I thought this was a fantastic book. I loved the characters: book smart, lives-in-her-mind, socially reserved Natalie, and "feral cat" Annie (Natalie's description). The opening scene is their very strained but hilarious first encounter. They become fast friends and immediately form a secret club, with secret names (Elvis and Olive) and the secret mission of uncovering as many "good" secrets about their neighbors as possible. The two girl spies are good at their self-assigned task and manage to uncover some secrets that lead to tricky situations and more power than they know how to responsibly handle (including secrets about each other). The lessons they learn about friendship and privacy and community are rich and are very well earned by the careful story development and true to character writing. Stephanie Watson zooms in on what it's like to be a 10-year-old girl with that same sweet accuracy as Jenny Han does with her 12-year-old characters in Shug.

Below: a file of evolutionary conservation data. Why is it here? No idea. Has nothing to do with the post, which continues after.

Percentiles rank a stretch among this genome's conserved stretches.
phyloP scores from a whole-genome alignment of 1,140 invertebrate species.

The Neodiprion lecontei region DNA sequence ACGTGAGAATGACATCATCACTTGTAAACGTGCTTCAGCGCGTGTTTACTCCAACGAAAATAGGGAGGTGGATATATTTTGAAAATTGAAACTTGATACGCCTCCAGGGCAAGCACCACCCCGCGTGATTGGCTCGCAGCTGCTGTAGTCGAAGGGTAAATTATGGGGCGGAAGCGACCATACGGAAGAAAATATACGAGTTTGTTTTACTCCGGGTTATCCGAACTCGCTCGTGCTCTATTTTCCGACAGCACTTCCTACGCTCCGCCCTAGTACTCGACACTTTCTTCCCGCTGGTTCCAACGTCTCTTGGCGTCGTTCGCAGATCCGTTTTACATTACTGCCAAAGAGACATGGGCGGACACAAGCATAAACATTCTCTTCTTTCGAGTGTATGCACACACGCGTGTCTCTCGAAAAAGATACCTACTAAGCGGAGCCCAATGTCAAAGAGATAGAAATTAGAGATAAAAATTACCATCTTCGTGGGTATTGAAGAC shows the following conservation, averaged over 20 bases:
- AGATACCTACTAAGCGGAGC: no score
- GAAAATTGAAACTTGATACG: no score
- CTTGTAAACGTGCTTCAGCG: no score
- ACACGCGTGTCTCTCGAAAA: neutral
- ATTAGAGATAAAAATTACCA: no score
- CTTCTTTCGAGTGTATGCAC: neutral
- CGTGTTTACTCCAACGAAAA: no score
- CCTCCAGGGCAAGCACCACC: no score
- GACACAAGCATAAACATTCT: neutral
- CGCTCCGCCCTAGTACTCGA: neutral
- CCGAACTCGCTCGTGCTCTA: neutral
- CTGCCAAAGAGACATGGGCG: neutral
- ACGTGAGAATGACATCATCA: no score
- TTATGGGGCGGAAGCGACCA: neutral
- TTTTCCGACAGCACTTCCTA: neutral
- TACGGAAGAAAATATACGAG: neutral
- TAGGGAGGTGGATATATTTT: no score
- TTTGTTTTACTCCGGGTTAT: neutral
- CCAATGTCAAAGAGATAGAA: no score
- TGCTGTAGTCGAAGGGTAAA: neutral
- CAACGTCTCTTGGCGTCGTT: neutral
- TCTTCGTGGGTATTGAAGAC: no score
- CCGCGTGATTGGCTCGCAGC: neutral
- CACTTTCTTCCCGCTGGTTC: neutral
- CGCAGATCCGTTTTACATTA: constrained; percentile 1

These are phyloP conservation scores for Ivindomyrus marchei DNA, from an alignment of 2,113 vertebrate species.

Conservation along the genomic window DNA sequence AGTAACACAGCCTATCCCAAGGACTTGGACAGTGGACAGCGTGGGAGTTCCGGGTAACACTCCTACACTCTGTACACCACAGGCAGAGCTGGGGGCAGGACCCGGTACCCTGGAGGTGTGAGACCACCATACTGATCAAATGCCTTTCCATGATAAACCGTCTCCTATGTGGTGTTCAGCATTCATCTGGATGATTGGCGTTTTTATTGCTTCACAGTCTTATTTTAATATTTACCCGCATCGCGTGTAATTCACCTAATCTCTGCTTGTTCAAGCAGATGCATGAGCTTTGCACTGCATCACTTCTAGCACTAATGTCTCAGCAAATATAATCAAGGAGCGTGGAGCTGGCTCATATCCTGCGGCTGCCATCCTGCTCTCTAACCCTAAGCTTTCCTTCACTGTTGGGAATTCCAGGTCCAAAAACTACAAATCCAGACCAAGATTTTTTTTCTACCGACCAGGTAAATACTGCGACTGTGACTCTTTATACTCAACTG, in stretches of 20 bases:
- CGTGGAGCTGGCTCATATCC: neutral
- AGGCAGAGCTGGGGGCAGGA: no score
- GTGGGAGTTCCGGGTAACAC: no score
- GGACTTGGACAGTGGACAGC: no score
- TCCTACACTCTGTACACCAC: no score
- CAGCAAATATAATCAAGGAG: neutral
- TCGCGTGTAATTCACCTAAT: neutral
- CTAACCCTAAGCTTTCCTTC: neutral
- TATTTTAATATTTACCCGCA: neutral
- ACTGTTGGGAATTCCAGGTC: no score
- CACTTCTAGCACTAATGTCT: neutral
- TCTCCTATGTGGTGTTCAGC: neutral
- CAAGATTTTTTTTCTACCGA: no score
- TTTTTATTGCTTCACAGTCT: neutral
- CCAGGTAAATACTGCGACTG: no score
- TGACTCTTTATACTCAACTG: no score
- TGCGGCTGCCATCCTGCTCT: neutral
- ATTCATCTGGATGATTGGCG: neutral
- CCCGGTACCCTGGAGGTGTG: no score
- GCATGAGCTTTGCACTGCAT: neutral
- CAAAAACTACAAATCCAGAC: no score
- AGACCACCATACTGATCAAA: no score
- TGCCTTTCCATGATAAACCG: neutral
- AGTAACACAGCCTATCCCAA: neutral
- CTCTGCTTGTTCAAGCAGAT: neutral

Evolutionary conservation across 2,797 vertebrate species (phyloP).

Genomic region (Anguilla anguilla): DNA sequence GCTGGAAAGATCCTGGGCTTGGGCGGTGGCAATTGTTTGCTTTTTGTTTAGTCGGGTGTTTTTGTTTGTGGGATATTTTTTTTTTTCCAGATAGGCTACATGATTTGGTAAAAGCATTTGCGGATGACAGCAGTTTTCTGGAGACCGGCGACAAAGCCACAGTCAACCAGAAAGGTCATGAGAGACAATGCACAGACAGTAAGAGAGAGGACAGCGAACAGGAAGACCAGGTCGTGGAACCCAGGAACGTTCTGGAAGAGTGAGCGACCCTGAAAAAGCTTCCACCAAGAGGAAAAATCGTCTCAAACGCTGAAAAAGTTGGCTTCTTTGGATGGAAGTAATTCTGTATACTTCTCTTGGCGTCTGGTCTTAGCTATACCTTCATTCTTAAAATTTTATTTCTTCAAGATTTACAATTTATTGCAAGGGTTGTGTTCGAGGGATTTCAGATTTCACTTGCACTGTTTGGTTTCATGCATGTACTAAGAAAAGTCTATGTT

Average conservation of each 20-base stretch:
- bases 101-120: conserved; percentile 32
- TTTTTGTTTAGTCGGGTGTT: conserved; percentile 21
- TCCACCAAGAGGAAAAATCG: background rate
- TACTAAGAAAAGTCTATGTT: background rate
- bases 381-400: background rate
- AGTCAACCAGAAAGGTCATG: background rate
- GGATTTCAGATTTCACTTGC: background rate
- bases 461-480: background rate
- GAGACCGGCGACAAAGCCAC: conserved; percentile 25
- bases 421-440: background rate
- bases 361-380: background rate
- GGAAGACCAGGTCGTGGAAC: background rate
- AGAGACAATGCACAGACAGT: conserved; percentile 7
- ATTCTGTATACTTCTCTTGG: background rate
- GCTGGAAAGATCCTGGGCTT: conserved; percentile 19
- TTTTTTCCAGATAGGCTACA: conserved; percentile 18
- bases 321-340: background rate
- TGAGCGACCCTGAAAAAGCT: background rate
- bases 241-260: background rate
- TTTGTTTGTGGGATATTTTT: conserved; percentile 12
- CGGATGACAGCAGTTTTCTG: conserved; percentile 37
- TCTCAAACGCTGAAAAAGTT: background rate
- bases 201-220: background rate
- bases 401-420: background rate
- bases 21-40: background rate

I hate that this great book about ten-year-old girls will be a rather hard sell with my eleven-turning-twelve-year-old students. Sixth graders are fussy like that. I think I can make the hard sell, and I'll put some serious effort into it because the reading level of the text is right at the "enjoyment level" of my students, because it's a story I think they'll delight in, if they give it a chance, and because I think it's far better written than those silly vampire books that my students can't get enough of.